Saint Mary’s offers new religion course titled Queer Theology

During the 2021-22 academic year, professors Jessica Coblentz and Daniel Horan O.F.M proposed a new course to the Saint Mary’s College curriculum committee, entitled Queer Theology. The course Queer Theology, co-taught by Professors Coblentz and Horan, started its first half, Queer Theology I, this semester at Saint Mary’s, and will continue next semester with Queer Theology II. Coblentz and Horan spoke on the circumstances of its creation, emphasizing its intentionality to address a call for discussion within the Saint Mary’s community. 

“The unique thing about how this course came to be is that we were very intentional about being in conversation with students because the class was inspired by students’ desires to learn more about this,” Coblenz explained. “We were really intentional about asking them, ‘What do you want to study?’ ‘What are the questions that you have that aren’t being answered in other classes that you’re taking or in some of the extracurricular opportunities here at the College?”

To the same accord, Horan recalled his moment of recognition of a need for a course such as this.

“We had a campus event, and in the Q&A session, it became clear that students were very interested in perspectives of Christian theology that aligned with and arose from the experiences of those who identify as LGBTQ+,” Horan said. 

Horan further spoke on the attitude of the student body.

“There was a hunger, there was an interest, there was a desire to learn more about the work that’s being done around this topic,” Horan said. 

Coblentz, having taught a “Queer theology” course previous to her time at Saint Mary’s, expressed interest and determination toward the formation of the curriculum.

“We did our best, as experts in Christian theology, to sort of find opportunities to introduce students to ideas in academic theology that connect with their own organic interest,” Coblentz said.

She described some of what the course aims to cover as a whole.

“We’re exploring in the class how insights from Queer theory, sort of challenge and expand certain ideas in traditional Christian theology and also we’re looking at how ideas in Christian theology can challenge, expand and help reimagine different issues in Queer theory,” Coblenz explained.

As well as the content of the course, Horan shared another main element considered in the brainstorming phase, the importance of accessibility to the course. “A course like this had not been offered at Saint Mary’s or in the tri-campus community, at least to our knowledge, so we really had a chance to think from scratch, what would a course like this look like?” Horan continued.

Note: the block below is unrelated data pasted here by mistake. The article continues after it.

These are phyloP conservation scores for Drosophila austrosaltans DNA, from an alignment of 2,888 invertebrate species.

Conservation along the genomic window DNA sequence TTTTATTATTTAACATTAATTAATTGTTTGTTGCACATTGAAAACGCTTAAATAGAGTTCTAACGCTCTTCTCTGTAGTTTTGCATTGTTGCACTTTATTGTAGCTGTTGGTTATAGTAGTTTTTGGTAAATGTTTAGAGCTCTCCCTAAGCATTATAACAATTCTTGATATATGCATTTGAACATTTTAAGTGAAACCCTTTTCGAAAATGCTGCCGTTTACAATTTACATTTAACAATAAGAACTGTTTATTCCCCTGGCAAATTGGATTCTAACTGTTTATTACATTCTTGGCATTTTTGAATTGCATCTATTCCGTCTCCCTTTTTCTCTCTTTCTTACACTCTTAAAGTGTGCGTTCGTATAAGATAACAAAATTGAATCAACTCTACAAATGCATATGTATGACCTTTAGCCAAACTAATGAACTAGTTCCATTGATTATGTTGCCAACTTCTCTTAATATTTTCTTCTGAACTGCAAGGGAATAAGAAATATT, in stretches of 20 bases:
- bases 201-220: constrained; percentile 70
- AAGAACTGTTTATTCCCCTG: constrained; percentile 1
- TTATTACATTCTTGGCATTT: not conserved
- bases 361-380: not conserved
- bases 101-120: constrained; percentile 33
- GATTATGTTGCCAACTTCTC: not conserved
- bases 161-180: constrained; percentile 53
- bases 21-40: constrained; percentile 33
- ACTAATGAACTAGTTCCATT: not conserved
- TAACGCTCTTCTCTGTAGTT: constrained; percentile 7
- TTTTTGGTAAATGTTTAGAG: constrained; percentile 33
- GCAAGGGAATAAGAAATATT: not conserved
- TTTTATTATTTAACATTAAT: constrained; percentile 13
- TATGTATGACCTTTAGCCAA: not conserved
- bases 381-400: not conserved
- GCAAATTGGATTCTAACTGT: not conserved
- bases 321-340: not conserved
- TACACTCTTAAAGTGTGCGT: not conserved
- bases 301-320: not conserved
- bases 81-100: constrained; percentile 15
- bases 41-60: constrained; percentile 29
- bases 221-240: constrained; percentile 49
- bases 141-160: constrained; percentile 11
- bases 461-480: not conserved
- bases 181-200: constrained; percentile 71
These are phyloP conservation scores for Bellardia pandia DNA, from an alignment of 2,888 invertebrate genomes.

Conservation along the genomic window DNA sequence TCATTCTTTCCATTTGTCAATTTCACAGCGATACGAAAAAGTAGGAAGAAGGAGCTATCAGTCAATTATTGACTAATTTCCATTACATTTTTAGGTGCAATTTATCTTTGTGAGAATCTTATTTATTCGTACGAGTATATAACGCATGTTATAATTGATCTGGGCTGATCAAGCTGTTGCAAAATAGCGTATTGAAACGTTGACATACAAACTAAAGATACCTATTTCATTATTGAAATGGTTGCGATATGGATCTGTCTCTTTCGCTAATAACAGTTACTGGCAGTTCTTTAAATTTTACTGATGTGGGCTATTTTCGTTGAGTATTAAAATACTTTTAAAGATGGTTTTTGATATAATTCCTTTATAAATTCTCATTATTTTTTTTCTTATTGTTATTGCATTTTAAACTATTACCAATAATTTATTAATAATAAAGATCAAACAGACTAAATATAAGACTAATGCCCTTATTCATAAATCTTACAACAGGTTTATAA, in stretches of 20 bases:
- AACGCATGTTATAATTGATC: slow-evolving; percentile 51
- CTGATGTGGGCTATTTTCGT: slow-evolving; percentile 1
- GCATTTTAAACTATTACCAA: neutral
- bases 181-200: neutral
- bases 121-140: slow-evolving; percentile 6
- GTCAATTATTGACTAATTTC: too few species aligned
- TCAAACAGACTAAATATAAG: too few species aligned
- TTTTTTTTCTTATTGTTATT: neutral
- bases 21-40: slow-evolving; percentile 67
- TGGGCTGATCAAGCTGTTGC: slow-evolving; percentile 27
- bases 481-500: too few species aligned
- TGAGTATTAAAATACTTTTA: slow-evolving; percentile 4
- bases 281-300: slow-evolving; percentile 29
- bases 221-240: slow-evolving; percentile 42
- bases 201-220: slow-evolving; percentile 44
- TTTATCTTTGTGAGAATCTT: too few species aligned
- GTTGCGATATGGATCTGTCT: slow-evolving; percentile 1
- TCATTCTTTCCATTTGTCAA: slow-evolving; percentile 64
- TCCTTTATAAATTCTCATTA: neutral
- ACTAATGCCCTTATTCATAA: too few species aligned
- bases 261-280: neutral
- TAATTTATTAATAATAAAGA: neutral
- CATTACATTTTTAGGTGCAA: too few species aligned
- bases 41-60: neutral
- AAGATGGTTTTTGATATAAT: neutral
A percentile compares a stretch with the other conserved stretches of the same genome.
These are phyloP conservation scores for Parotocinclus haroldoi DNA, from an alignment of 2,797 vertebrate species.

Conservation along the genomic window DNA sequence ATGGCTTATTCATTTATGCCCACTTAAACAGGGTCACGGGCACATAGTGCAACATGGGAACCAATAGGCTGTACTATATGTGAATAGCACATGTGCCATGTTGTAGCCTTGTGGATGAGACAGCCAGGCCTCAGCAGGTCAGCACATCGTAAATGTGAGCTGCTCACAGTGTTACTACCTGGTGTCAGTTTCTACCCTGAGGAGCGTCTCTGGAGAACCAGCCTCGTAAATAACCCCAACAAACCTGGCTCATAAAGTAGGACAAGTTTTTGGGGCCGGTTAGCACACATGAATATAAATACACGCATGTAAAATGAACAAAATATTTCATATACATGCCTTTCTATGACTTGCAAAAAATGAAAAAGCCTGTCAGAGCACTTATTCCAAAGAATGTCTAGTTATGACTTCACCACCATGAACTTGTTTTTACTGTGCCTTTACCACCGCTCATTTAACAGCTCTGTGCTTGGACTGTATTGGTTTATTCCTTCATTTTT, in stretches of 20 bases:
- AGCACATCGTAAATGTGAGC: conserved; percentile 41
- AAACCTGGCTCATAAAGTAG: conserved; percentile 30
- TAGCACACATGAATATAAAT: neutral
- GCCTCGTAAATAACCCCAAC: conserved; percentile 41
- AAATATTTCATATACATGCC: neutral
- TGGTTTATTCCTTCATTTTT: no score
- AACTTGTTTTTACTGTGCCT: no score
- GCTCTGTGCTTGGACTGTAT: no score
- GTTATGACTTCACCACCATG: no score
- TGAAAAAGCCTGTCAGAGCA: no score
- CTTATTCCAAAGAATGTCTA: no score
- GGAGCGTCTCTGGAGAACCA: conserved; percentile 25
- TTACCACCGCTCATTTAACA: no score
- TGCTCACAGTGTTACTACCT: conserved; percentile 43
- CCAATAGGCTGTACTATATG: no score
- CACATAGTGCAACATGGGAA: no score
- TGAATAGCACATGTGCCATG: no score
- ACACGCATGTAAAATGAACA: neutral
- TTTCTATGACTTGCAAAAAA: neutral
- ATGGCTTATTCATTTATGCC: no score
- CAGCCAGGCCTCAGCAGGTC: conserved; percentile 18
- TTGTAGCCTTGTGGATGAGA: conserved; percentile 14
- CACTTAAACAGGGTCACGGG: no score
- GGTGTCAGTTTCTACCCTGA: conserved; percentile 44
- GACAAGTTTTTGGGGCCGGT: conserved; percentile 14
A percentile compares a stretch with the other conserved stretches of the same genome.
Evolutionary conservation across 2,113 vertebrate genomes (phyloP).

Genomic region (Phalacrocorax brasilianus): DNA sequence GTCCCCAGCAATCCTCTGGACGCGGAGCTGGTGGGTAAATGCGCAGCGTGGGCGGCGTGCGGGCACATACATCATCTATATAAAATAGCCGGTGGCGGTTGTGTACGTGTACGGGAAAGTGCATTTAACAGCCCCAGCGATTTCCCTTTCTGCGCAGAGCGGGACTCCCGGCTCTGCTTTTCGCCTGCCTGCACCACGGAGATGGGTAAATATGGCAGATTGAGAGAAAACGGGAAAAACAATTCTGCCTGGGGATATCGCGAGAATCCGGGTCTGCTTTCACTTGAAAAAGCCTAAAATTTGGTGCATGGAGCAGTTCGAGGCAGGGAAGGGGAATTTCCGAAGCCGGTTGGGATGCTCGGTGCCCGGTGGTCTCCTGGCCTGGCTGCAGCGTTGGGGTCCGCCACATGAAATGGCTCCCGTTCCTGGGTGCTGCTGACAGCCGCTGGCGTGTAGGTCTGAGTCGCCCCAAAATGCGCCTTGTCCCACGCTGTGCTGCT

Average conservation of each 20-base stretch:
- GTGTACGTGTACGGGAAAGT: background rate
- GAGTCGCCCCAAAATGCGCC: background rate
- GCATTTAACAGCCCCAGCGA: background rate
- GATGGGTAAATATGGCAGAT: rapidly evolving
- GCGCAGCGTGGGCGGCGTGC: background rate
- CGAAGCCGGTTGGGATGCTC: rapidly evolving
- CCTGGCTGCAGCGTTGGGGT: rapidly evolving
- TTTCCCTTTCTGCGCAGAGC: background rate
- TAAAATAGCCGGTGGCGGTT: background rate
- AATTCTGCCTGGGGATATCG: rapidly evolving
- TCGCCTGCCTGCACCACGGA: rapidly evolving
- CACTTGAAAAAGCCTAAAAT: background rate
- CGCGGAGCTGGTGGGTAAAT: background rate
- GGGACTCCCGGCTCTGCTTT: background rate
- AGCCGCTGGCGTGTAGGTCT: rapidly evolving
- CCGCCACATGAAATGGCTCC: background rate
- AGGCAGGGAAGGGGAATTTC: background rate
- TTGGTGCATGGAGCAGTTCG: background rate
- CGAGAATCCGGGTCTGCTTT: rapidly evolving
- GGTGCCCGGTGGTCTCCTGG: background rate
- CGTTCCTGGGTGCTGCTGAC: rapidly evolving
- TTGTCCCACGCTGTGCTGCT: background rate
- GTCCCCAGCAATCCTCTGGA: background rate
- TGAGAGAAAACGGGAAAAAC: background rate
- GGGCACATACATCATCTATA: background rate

“How could we make it a course that was accessible and available to the greatest sort of number of students who are interested in taking it, recognizing that students have very full plates,” he said. 

The structure of the course is unique in the aspect that each semester is worth one and a half credits. Aimed to accommodate those who have an interest in taking this class but may have a full schedule or minimal room, the course is offered on Wednesday evenings. It is a year-long course available to students to take one semester or the other or both in combination to get the equivalent of a regular course in credits.

“We wanted to do something a bit innovative even in the offering of the course, and that’s where the one and a half credit per semester kind of, part one part two structure came in,” Horan said. 

Horan discussed the importance this course plays within the Saint Mary’s and tri-campus communities.

“I think it is important because there is, first of all, an important area of this field of study that doesn’t or hasn’t traditionally, in the tri-campus area, received much attention in a formal academic sense. I think the second reason is that it’s important because these are pressing questions of our time, right?” Horan said. 

Horan continued and addressed the specific relevance the course plays within the setting of a Catholic college.

“So, at a Catholic college, our mission, our vision for education is rooted in that quest for deeper knowledge about the human person, about the world, about God, about what we see and what’s more than what we see. And so, in that regard, something like Queer theology fits in very comfortably and ideally.” Horan said. “The intersection of dialogue is a big part of what this course is about.”

Coblentz also dived into the conversations within the class that have been sparked since its start this semester.